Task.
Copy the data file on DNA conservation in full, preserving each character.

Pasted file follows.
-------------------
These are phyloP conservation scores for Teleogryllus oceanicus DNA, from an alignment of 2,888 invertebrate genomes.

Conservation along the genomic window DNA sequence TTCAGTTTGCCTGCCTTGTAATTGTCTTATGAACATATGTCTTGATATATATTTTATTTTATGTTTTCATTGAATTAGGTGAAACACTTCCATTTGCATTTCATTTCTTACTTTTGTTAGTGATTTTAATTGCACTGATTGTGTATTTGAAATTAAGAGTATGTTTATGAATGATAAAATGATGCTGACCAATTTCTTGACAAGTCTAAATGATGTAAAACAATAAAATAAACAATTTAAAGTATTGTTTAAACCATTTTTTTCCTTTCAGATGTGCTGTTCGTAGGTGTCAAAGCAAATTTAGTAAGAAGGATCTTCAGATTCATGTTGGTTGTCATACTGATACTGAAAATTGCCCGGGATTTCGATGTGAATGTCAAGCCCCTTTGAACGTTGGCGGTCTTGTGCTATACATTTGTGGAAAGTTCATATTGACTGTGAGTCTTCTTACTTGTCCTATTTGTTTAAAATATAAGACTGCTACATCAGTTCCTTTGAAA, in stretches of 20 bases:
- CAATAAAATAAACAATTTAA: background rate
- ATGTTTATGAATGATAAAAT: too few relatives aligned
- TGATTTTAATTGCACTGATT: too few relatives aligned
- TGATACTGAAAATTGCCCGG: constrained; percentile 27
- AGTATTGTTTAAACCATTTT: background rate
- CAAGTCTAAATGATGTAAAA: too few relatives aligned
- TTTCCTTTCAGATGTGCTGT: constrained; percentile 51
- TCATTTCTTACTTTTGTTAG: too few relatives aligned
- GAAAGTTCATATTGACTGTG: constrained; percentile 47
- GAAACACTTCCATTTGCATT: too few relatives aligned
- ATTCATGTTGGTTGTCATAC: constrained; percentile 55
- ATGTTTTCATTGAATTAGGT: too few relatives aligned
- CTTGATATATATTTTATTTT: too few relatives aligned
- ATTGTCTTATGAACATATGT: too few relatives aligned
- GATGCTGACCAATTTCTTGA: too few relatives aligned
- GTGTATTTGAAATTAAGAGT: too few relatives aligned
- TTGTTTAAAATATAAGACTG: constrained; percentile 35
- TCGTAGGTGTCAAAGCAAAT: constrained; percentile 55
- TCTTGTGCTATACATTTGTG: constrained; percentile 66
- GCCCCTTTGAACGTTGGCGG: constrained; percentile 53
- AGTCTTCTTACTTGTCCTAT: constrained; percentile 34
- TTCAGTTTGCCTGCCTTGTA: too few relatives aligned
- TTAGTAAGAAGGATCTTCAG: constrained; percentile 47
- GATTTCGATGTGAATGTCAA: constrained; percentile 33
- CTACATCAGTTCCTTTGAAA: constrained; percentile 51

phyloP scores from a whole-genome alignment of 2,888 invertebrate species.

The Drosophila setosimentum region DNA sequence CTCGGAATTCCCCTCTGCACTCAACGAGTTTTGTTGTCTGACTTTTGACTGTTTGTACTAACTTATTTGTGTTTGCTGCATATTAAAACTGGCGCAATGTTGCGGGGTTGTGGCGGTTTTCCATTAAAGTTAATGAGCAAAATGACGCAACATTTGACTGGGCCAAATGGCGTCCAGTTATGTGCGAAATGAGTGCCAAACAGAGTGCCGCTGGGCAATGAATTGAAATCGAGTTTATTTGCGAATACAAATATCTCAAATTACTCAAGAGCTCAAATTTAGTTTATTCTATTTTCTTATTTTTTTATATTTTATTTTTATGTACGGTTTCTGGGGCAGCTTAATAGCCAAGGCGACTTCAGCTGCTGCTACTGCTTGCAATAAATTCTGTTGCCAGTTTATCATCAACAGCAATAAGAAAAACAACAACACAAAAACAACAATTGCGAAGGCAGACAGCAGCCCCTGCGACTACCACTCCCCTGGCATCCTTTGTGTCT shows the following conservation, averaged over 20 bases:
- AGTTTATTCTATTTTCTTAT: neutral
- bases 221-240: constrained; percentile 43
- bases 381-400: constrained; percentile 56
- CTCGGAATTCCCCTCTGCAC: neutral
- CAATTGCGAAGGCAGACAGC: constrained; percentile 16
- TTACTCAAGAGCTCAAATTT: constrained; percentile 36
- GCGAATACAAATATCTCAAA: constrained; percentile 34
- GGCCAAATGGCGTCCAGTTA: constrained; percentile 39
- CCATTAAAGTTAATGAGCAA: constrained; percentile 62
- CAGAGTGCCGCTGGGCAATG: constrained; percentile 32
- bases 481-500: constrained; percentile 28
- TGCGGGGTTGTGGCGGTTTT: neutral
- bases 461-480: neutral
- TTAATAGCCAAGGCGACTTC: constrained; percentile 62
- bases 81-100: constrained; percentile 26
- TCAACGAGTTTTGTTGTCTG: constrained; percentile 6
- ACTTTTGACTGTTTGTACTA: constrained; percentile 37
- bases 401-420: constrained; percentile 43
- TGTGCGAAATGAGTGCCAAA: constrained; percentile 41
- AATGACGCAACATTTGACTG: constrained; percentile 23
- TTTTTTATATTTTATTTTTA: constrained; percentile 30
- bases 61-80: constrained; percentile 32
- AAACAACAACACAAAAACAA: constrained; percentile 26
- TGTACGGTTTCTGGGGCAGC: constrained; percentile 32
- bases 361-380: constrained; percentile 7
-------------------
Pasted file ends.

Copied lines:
These are phyloP conservation scores for Teleogryllus oceanicus DNA, from an alignment of 2,888 invertebrate genomes.

Conservation along the genomic window DNA sequence TTCAGTTTGCCTGCCTTGTAATTGTCTTATGAACATATGTCTTGATATATATTTTATTTTATGTTTTCATTGAATTAGGTGAAACACTTCCATTTGCATTTCATTTCTTACTTTTGTTAGTGATTTTAATTGCACTGATTGTGTATTTGAAATTAAGAGTATGTTTATGAATGATAAAATGATGCTGACCAATTTCTTGACAAGTCTAAATGATGTAAAACAATAAAATAAACAATTTAAAGTATTGTTTAAACCATTTTTTTCCTTTCAGATGTGCTGTTCGTAGGTGTCAAAGCAAATTTAGTAAGAAGGATCTTCAGATTCATGTTGGTTGTCATACTGATACTGAAAATTGCCCGGGATTTCGATGTGAATGTCAAGCCCCTTTGAACGTTGGCGGTCTTGTGCTATACATTTGTGGAAAGTTCATATTGACTGTGAGTCTTCTTACTTGTCCTATTTGTTTAAAATATAAGACTGCTACATCAGTTCCTTTGAAA, in stretches of 20 bases:
- CAATAAAATAAACAATTTAA: background rate
- ATGTTTATGAATGATAAAAT: too few relatives aligned
- TGATTTTAATTGCACTGATT: too few relatives aligned
- TGATACTGAAAATTGCCCGG: constrained; percentile 27
- AGTATTGTTTAAACCATTTT: background rate
- CAAGTCTAAATGATGTAAAA: too few relatives aligned
- TTTCCTTTCAGATGTGCTGT: constrained; percentile 51
- TCATTTCTTACTTTTGTTAG: too few relatives aligned
- GAAAGTTCATATTGACTGTG: constrained; percentile 47
- GAAACACTTCCATTTGCATT: too few relatives aligned
- ATTCATGTTGGTTGTCATAC: constrained; percentile 55
- ATGTTTTCATTGAATTAGGT: too few relatives aligned
- CTTGATATATATTTTATTTT: too few relatives aligned
- ATTGTCTTATGAACATATGT: too few relatives aligned
- GATGCTGACCAATTTCTTGA: too few relatives aligned
- GTGTATTTGAAATTAAGAGT: too few relatives aligned
- TTGTTTAAAATATAAGACTG: constrained; percentile 35
- TCGTAGGTGTCAAAGCAAAT: constrained; percentile 55
- TCTTGTGCTATACATTTGTG: constrained; percentile 66
- GCCCCTTTGAACGTTGGCGG: constrained; percentile 53
- AGTCTTCTTACTTGTCCTAT: constrained; percentile 34
- TTCAGTTTGCCTGCCTTGTA: too few relatives aligned
- TTAGTAAGAAGGATCTTCAG: constrained; percentile 47
- GATTTCGATGTGAATGTCAA: constrained; percentile 33
- CTACATCAGTTCCTTTGAAA: constrained; percentile 51

phyloP scores from a whole-genome alignment of 2,888 invertebrate species.

The Drosophila setosimentum region DNA sequence CTCGGAATTCCCCTCTGCACTCAACGAGTTTTGTTGTCTGACTTTTGACTGTTTGTACTAACTTATTTGTGTTTGCTGCATATTAAAACTGGCGCAATGTTGCGGGGTTGTGGCGGTTTTCCATTAAAGTTAATGAGCAAAATGACGCAACATTTGACTGGGCCAAATGGCGTCCAGTTATGTGCGAAATGAGTGCCAAACAGAGTGCCGCTGGGCAATGAATTGAAATCGAGTTTATTTGCGAATACAAATATCTCAAATTACTCAAGAGCTCAAATTTAGTTTATTCTATTTTCTTATTTTTTTATATTTTATTTTTATGTACGGTTTCTGGGGCAGCTTAATAGCCAAGGCGACTTCAGCTGCTGCTACTGCTTGCAATAAATTCTGTTGCCAGTTTATCATCAACAGCAATAAGAAAAACAACAACACAAAAACAACAATTGCGAAGGCAGACAGCAGCCCCTGCGACTACCACTCCCCTGGCATCCTTTGTGTCT shows the following conservation, averaged over 20 bases:
- AGTTTATTCTATTTTCTTAT: neutral
- bases 221-240: constrained; percentile 43
- bases 381-400: constrained; percentile 56
- CTCGGAATTCCCCTCTGCAC: neutral
- CAATTGCGAAGGCAGACAGC: constrained; percentile 16
- TTACTCAAGAGCTCAAATTT: constrained; percentile 36
- GCGAATACAAATATCTCAAA: constrained; percentile 34
- GGCCAAATGGCGTCCAGTTA: constrained; percentile 39
- CCATTAAAGTTAATGAGCAA: constrained; percentile 62
- CAGAGTGCCGCTGGGCAATG: constrained; percentile 32
- bases 481-500: constrained; percentile 28
- TGCGGGGTTGTGGCGGTTTT: neutral
- bases 461-480: neutral
- TTAATAGCCAAGGCGACTTC: constrained; percentile 62
- bases 81-100: constrained; percentile 26
- TCAACGAGTTTTGTTGTCTG: constrained; percentile 6
- ACTTTTGACTGTTTGTACTA: constrained; percentile 37
- bases 401-420: constrained; percentile 43
- TGTGCGAAATGAGTGCCAAA: constrained; percentile 41
- AATGACGCAACATTTGACTG: constrained; percentile 23
- TTTTTTATATTTTATTTTTA: constrained; percentile 30
- bases 61-80: constrained; percentile 32
- AAACAACAACACAAAAACAA: constrained; percentile 26
- TGTACGGTTTCTGGGGCAGC: constrained; percentile 32
- bases 361-380: constrained; percentile 7